Alastair Dalton: Delayed new trains spell more pain before gain

A standard class carriage in ScotRail's new Class 385 electric trains. Picture: ScotRail
A standard class carriage in ScotRail's new Class 385 electric trains. Picture: ScotRail
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New trains never work “out of the box”.

That expert assessment I heard this week should be long remembered by industry executives when they next claim their latest fleet will suffer none of the teething troubles of its predecessors.

Such boasts will be met with weary exasperation by veteran commuters, some of whom face being packed like sardines on ScotRail’s busiest route from Monday because of delays to its new trains.

The operator’s last four new fleets, stretching back nearly two decades, all had difficult starts, from technical problems to unreliability.

But the late introduction of its Hitachi Class 385 electric trains is arguably far more significant and a greater setback.

The blow involves a manufacturer with a fine reputation and comes at a time when Scotland’s railways have never been busier, and demand for seats never greater.

ScotRail has been raising passenger expectations about these trains for more than two years, since a mock-up interior was showcased at Waverley Station in Edinburgh.

They were promised features such as more comfortable seats, bigger tables and better wi-fi - as well as faster journeys and more carriages.

Then, when the first train arrived just over a year ago, the firm boasted it was “based on pioneering Japanese engineering and inspired by the famous ‘Shinkansen’ bullet train” [which Hitachi also built].

Looking at the ScotRail train, you might do a double take, but it turns out the “inspiration” is the same technology to mould a thin and light but strong aluminium body shell. Hmm.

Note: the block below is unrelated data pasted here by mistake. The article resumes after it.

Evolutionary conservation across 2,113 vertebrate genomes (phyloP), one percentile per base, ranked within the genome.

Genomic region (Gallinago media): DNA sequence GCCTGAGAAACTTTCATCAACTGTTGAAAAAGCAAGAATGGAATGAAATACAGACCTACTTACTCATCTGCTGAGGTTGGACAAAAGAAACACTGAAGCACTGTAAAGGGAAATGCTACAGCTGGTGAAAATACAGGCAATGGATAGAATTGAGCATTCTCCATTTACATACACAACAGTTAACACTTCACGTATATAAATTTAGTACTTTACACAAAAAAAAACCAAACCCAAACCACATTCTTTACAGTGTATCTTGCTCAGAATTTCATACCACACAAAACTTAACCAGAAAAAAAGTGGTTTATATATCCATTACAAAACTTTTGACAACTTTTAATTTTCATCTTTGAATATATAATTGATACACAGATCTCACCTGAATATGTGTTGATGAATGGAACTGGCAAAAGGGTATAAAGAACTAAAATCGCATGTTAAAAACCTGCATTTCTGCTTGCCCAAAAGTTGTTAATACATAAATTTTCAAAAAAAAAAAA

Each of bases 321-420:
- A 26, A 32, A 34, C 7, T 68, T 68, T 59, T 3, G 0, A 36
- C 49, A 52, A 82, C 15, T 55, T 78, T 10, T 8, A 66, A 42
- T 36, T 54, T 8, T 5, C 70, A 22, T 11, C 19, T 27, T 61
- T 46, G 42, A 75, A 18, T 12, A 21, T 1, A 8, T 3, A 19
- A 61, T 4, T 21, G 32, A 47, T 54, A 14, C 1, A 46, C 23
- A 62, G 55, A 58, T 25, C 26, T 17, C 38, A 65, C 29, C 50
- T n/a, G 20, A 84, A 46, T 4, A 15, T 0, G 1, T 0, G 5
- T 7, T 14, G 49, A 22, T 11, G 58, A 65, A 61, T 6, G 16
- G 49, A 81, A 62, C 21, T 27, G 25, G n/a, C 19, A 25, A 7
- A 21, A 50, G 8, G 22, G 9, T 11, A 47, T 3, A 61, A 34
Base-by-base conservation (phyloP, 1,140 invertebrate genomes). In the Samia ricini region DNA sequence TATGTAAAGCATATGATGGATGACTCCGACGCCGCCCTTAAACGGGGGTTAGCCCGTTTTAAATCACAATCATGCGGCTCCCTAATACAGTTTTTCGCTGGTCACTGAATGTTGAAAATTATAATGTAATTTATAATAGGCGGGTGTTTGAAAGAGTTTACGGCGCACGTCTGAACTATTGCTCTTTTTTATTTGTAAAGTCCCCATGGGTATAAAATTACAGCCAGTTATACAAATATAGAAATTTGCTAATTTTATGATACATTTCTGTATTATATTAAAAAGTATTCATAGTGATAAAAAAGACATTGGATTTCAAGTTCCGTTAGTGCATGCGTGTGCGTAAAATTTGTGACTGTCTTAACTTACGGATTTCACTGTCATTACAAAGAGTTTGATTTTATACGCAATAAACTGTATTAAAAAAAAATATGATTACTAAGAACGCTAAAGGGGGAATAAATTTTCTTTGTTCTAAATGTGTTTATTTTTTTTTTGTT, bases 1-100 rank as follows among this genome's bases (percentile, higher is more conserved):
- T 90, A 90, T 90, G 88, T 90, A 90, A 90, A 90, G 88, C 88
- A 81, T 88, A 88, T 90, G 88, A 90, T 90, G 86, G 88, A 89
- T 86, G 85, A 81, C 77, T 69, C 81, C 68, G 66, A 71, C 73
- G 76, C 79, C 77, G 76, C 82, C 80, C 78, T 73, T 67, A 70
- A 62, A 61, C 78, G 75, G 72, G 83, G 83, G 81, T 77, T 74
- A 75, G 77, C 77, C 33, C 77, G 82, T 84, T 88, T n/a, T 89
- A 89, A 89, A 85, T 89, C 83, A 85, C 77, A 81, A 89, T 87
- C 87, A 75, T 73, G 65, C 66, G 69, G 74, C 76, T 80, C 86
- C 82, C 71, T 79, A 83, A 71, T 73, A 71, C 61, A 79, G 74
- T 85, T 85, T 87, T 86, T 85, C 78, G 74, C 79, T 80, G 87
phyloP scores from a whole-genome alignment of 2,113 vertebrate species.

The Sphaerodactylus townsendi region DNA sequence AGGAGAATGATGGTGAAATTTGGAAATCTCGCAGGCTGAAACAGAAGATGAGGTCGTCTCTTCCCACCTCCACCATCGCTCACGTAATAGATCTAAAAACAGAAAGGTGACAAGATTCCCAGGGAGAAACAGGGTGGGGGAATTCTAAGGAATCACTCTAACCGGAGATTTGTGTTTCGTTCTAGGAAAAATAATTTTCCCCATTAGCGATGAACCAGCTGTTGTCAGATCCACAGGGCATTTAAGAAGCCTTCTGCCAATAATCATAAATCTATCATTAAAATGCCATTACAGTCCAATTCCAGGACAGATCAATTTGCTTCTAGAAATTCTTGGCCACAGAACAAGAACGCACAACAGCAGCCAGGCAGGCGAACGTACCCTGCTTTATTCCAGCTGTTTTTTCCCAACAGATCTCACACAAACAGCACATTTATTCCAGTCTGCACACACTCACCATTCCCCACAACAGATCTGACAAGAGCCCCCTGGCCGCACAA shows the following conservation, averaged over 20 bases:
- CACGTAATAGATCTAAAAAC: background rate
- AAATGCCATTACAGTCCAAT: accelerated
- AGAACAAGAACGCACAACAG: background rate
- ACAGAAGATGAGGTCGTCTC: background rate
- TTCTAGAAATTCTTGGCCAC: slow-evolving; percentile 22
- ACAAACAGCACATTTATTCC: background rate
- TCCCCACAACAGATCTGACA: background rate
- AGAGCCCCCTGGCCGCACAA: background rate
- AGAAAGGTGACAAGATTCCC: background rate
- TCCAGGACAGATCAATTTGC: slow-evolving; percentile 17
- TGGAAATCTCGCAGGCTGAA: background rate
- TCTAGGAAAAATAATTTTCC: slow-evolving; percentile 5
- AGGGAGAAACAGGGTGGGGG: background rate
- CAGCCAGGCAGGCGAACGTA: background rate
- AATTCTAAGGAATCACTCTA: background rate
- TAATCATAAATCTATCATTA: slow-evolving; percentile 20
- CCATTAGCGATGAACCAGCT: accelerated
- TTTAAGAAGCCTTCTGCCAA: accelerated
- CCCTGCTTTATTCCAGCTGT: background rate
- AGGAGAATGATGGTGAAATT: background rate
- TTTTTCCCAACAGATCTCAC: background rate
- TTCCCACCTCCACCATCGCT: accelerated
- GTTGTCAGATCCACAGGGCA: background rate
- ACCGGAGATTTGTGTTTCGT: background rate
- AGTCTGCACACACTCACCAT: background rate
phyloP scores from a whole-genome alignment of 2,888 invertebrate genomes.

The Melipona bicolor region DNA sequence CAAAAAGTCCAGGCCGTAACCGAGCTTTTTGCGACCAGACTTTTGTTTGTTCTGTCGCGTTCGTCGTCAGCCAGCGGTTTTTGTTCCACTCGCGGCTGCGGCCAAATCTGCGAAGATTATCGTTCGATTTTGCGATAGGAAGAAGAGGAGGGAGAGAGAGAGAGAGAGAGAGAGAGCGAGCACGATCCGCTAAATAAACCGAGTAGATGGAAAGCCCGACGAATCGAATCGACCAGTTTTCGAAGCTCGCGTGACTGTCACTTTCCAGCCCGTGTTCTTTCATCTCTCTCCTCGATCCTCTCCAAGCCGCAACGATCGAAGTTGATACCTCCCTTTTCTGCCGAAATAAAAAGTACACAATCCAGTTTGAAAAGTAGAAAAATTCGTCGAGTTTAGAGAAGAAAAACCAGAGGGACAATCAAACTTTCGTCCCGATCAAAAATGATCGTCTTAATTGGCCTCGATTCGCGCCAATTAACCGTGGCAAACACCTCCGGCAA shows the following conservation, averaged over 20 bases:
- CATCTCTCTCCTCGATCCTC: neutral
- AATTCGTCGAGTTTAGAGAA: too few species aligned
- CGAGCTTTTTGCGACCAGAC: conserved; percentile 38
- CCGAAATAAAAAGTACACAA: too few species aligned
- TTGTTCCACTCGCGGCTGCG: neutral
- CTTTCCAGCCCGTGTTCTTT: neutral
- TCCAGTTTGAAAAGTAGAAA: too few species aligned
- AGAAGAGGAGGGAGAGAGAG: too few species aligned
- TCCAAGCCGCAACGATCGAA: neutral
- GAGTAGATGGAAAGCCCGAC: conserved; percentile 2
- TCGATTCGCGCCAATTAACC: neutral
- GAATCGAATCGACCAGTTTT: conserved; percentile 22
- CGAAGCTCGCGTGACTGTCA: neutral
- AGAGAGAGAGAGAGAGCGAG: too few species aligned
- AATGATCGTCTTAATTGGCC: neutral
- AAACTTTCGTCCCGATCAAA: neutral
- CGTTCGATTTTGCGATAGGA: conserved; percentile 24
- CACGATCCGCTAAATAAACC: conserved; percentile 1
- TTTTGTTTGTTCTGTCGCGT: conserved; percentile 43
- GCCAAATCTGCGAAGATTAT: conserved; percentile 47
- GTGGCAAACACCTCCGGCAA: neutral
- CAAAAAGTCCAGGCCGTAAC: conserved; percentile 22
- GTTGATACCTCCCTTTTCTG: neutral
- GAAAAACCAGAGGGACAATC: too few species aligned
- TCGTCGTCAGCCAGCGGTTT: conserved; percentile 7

Phil Verster, the ScotRail Alliance’s then managing director, was confident the trains would have no major problems. “This is based on working with Hitachi,” he told me. “We have bought into a supplier, not a product, which was a big consideration.”

The first trains were due to enter service, initially on the main Edinburgh-Glasgow line, last September. It is true that was initially postponed because of problems with electrifying the line, but it soon emerged there were also production difficulties at Hitachi’s assembly plant in County Durham, which it initially denied.

The company blamed the newness of the factory and an “aggressive build programme”.

Although ten of the 70 trains have now reached Scotland, and two more are ready to be delivered, they still haven’t been given approval by rail regulators to carry passengers, and are not now expected to enter service until May.

To cap it all, ScotRail drivers say they can’t see signals properly through the curved cab windows. Flatter replacements may have to be retrofitted, which could add to the delay, depending on the stance taken by drivers’ union Aslef.

There is no doubt about the all-round improvement the new trains will bring. The faster acceleration, and smoother and quieter ride, of the stand-in electric Class 380 trains on the main Edinburgh-Glasgow line give a taste of what’s to come.

There should also be a noticeable increase in air quality in stations like Glasgow Queen Street, and a significant overall cut in harmful diesel emissions.

However, that will be cold comfort for travellers on the 1645 to Glasgow or 1745 to Edinburgh, among those squashed into three carriages rather than the normal six for the next 11 weeks.

That’s because the lease has expired on some the current trains. They have worked, after their own early glitches, but will the new ones operate trouble-free when they finally get going?